Tag Archives: chicago

Over 150 People Move Out Of Chicago Every Day

With its nation-leading murder rate, lake-effect weather, endemic corruption and financial mismanagement, who really wants to live in Chicago? Well, the data is in, and as Mayor Rahm Emmanuel prepares to hand power to a new administration next year, his legacy – already marred by the above-mentioned scourges – has accrued another ignominious distinction. According to Census data analyzed by Bloomberg, Chicago experienced the highest daily net migration in the US, losing 156 residents a day (strictly due to migration, not murder) a day in 2017.

After Chicago, Los Angeles came second with 128, followed by New York with 132.

On the other side of that coin were cities across the US sun belt, like Dallas (No. 1, with 246 net incoming), followed by Phoenix (with 174) and Atlanta (No. 3 with 147).

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In terms of total net migration for the year, the tallies differed only slightly. While the sun belt was the biggest beneficiary of Americans’ growing preference for sunnier weather, lower rents and plentiful job opportunities…

Dallas was the greatest beneficiary of this domestic migration, adding nearly 59,000 domestic movers in 2017, followed by Phoenix (51,000) and Tampa (41,000), which serve as anchors for the western and southern regions that got the bulk of the gains.

…some of America’s largest cities saw net outflows as rising rents, crumbling (or inadequate) public infrastructure. The city with the biggest outflow was NYC, followed by Los Angeles and – in third place – beautiful Bridgeport, Conn.

On the flip side, more than 208,000 residents left the New York City metropolitan area last year. This was nearly twice as many as the second biggest loser, Los Angeles, which had a decline of nearly 110,000. Chicago fell by 85,000. Honolulu, San Jose, New York and Bridgeport, CT lost the highest shares of their residents to other parts of the country.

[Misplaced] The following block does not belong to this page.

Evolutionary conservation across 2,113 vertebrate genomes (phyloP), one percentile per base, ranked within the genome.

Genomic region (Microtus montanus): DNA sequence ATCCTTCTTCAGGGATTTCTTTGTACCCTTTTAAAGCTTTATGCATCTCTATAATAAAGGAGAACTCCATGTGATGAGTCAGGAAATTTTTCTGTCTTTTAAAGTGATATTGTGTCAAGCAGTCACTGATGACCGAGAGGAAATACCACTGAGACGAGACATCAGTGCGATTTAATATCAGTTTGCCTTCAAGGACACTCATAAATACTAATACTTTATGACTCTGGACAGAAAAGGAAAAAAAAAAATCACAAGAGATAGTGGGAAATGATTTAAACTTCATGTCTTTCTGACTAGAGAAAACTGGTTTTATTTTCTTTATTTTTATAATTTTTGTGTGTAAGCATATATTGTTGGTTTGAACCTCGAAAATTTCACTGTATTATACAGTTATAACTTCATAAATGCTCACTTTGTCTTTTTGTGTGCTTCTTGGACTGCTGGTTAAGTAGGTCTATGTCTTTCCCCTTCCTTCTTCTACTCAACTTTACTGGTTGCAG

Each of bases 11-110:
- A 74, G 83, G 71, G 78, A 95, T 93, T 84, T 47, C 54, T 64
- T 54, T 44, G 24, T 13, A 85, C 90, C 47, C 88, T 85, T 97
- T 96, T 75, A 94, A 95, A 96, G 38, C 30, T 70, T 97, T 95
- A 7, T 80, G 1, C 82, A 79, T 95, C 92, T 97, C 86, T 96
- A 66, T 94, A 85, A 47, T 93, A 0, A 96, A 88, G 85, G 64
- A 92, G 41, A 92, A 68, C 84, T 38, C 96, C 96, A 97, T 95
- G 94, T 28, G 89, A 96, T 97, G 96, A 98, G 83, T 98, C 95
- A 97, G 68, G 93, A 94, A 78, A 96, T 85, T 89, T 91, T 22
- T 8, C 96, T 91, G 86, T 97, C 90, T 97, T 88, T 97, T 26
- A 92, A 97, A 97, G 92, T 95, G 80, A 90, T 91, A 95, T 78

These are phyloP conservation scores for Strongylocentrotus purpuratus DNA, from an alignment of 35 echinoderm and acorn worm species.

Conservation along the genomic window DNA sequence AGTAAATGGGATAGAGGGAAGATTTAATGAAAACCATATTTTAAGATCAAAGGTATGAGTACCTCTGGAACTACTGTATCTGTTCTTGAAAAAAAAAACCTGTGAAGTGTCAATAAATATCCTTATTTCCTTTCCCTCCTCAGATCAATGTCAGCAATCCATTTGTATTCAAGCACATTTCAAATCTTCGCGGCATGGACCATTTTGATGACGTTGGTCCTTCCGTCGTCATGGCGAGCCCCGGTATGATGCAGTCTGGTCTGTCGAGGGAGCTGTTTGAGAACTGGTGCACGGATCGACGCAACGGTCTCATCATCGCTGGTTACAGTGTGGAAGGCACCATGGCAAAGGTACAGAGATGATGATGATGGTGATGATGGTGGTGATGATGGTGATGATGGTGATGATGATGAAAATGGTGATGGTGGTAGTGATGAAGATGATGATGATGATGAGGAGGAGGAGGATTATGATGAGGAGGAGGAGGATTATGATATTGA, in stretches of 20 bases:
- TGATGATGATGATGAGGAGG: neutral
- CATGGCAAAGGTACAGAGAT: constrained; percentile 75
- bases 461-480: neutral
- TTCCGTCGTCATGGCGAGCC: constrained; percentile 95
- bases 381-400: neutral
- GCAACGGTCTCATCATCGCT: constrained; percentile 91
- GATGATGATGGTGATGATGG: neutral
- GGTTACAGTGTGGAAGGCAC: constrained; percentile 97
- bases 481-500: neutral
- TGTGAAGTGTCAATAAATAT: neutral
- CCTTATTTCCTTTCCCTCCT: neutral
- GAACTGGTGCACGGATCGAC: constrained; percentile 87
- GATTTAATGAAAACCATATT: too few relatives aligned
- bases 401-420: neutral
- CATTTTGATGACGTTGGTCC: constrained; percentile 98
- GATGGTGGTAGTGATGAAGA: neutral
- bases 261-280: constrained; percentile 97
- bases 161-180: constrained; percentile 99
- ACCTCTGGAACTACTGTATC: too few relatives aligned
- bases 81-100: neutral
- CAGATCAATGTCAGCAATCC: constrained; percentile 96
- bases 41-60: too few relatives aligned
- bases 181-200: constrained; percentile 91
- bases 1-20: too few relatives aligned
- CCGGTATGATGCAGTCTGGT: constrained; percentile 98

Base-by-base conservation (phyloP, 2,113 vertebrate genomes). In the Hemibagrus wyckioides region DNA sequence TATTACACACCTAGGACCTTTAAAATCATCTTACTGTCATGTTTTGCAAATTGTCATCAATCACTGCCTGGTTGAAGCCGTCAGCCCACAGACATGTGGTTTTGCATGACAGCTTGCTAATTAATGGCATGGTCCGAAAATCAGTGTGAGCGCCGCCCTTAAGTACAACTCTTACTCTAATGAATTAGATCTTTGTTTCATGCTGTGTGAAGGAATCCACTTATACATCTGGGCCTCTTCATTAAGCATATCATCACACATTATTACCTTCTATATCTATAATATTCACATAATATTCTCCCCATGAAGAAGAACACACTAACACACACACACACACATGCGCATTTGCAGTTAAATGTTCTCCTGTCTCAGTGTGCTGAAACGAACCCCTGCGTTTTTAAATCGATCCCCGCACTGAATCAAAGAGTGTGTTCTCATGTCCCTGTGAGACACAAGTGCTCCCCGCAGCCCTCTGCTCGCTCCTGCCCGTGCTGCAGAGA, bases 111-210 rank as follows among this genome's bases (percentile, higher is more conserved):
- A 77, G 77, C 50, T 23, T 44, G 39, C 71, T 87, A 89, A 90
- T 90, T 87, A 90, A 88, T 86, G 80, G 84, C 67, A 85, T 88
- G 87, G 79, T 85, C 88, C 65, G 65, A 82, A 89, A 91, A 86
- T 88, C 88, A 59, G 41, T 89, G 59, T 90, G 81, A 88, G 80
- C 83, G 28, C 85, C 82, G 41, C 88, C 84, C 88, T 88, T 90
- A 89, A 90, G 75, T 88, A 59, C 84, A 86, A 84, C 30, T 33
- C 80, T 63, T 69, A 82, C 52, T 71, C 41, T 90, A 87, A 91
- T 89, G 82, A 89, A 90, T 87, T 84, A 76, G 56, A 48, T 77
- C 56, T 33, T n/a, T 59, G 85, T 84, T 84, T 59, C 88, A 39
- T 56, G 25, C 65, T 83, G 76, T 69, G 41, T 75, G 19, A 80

In Chicago, New York and Los Angeles, the three areas with a triple-digit daily exodus, people are fleeing at a greater rate than just a few years earlier. Soaring home prices and high local taxes are pushing local residents out and scaring off potential movers from other parts of the country.

But maybe if Emmanuel’s successor can successfully implement the outgoing mayor’s plans for a city wide UBI (which we imagine would go a long way toward offsetting its hated ‘amusement tax’ and other levies needed to pay off the city’s brutal debt burden), maybe he can bribe residents into staying.

Source: ZeroHedge

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Pabst Mansion in Illinois Gets Another Price Cut

Sold in 1999 for $6.95 million the 14,000-square-foot home is now on the market for $3.9 million

It isn’t often that a historic estate with 21st-century features, finishes and amenities is available at a 20th century price, and yet that’s exactly what is on offer at the Pabst Mansion on Sheridan Road in Glencoe, Illinois.

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Sited on 2.2 acres, the 14,000-square-foot house was built in 1936 by architect Willian Pereira.

On the market for two years, the price was just reduced to $3.9 million, nearly $3 million less than what it sold for in 1999 at $6.95 million, according to the Cook County Recorder of Deeds. The current owner, who bought the home in 2014, originally listed it for $6.3 million in June 2015. In May 2016 the asking price was lowered to $4.95 million and since then, has reduced the price several times before this latest drop.

Crain’s Chicago Business first reported the price reduction, noting how the house’s sale price has decreased from the 1999 price tag, in each of the mansion’s subsequent sales. It sold for $5.2 million in 2009 and $4.8 million in 2014, when it was bought by the current owner, an insurance executive, according to the public records.

Sited on 2.2 acres, the 14,000-square-foot house was built in 1936 by architect Willian Pereira, who became famous in later years for his work in California, including the Los Angeles International Airport’s space-age control tower and the Transamerica pyramid in San Francisco. The house is known as the Pabst Mansion because of its first owner, Harris Perlstein, who ran Milwaukee’s Pabst Brewing Co. after the merger with his company Premier Malt Products.